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What is Phimosis?

Tricia Christensen
Updated Mar 03, 2024
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Phimosis can be a challenging condition that occurs in the uncircumcised male. It affects the foreskin, which covers the penis, and it means the foreskin can either barely be moved or can only be pulled back a small amount. As most boys grow up, the skin becomes increasingly retractable, but where this condition is present, this is not the case. Clitoral phimosis is quite different, relating to tightness of skin or extra tissue around the female clitoris, making it difficult or impossible to access the clitoris.

The uncircumcised male infant begins with a relatively tight foreskin that becomes increasingly retractable in the first few years of life. When this skin doesn’t loosen, phimosis is present, and doctors could recommend a variety of treatments, depending on how much the condition is bothersome. In young boys it may be a minor or not even noticeable issue, but if retraction still can’t be achieved, some older boys and men have complications like sore penis, redness at the tip of the penis, and difficulty urinating without having some leakage or dripping. As men become sexually active, phimosis may be most challenging or uncomfortable.

The principal indication to treat this condition is if it appears to be causing discomfort, and treatment can range from non-invasive steps to surgical measures. Some doctors advocate for early treatment if this tightening is noticed in boys by the age they are two or three. Several approaches might be used including application of steroid creams with occasional pulling forward or back on the foreskin as much as possible to loosen it. Some men don’t get treatment early in life and a similar approach might be adopted when they are adults.

The tightness of the foreskin doesn’t always respond to manual efforts to stretch it. Doctors may sometimes use balloon inflation of the skin for greater stretching. Another approach that has been called controversial is circumcision, or at the least removing part of the foreskin so the rest can be retracted. In rare situations, the condition develops suddenly, and circumcision could be the answer to treat a problem that may be painful and uncomfortable.

In clitoral phimosis, surgery is almost always indicated, and is very minor. The surgical procedure preferred is often called hoodectomy, and it involves removing a tiny amount of tissue so that the clitoris has greater flexibility and is more exposed. A covered clitoris that can’t be accessed is usually not problematic for issues such as urination, but it can significantly reduce sexual pleasure because it renders clitoral orgasm impossible. This extra growth of skin is actually not that uncommon, and women who believe they don’t have a clitoris should see their doctors to evaluate whether they have phimosis.

The Health Board is dedicated to providing accurate and trustworthy information. We carefully select reputable sources and employ a rigorous fact-checking process to maintain the highest standards. To learn more about our commitment to accuracy, read our editorial process.
Tricia Christensen
By Tricia Christensen
With a Literature degree from Sonoma State University and years of experience as a The Health Board contributor, Tricia Christensen is based in Northern California and brings a wealth of knowledge and passion to her writing. Her wide-ranging interests include reading, writing, medicine, art, film, history, politics, ethics, and religion, all of which she incorporates into her informative articles. Tricia is currently working on her first novel.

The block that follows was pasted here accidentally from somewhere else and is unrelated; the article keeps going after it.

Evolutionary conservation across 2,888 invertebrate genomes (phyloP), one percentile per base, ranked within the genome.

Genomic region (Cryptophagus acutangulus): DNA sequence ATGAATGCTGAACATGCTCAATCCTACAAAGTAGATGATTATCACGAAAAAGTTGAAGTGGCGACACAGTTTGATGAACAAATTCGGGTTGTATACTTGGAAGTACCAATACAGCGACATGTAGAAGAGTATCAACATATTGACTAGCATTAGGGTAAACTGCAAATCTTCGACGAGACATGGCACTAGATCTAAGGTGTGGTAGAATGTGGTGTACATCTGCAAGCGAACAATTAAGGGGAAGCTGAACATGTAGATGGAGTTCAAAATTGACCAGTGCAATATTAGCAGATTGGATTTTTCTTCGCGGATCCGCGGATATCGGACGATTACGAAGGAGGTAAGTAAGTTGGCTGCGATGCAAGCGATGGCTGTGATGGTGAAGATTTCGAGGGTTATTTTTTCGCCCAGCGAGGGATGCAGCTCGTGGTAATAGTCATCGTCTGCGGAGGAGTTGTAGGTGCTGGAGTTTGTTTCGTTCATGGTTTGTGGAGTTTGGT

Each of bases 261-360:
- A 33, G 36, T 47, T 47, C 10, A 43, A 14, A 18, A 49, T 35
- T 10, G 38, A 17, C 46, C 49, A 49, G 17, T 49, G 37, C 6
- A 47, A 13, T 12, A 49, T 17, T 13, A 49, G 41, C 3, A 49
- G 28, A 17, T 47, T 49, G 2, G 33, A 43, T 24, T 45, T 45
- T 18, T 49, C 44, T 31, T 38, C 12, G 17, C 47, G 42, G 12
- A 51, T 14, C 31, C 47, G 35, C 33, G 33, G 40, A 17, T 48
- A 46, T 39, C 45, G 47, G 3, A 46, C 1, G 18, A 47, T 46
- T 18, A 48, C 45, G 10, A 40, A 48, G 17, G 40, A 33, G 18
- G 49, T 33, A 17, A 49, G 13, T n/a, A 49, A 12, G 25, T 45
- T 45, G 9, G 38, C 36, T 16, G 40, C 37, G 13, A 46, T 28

Discussion Comments
By anon1001146 — On Mar 14, 2019

Had a circumcision to correct this problem once but now it is coming back. I am in my late 60's but had the circumcision done just a few years ago. Any suggestions on what to do now?

By Mor — On Jan 20, 2014

@pleonasm - Not that women don't often draw the short end of the stick when it comes to this kind of thing but it sounds like phimosis of the penis has more potential consequences than it would in women. I mean, if you can't retract the foreskin properly, that could lead to infections.

By pleonasm — On Jan 20, 2014

@KoiwiGal - I've heard of the condition before, but only in men. One of my friends on a forum I visit recently had surgery to correct this problem. He told us that it was pretty painful and that it had led to quite a few problems in terms of feeling "normal" in the locker room over the years.

I guess it would be more likely for people to diagnose phimosis in male children, just because it would be far more easily seen when changing diapers or whatever. Part of the problem for women is that they simply don't usually have visible genitalia.

Although I suspect problems with diagnosis also occur from women not getting the same kind of open and frank discussion of their sexuality that men are often exposed to.

By KoiwiGal — On Jan 19, 2014

It actually kind of annoys me that this is the first time I've heard about phimosis, particularly for women. I have heard of plenty of women who have simply given up on the idea of reaching orgasm and just accept that it's normal for them. Some of these women might just have this condition and have no idea that it even exists.

It sounds like phimosis treatment isn't even that much of a big deal for women, but there's no way they can get that help if they don't know that there is a legitimate medical reason that they are having difficulty.

Tricia Christensen
Tricia Christensen
With a Literature degree from Sonoma State University and years of experience as a The Health Board contributor, Tricia...
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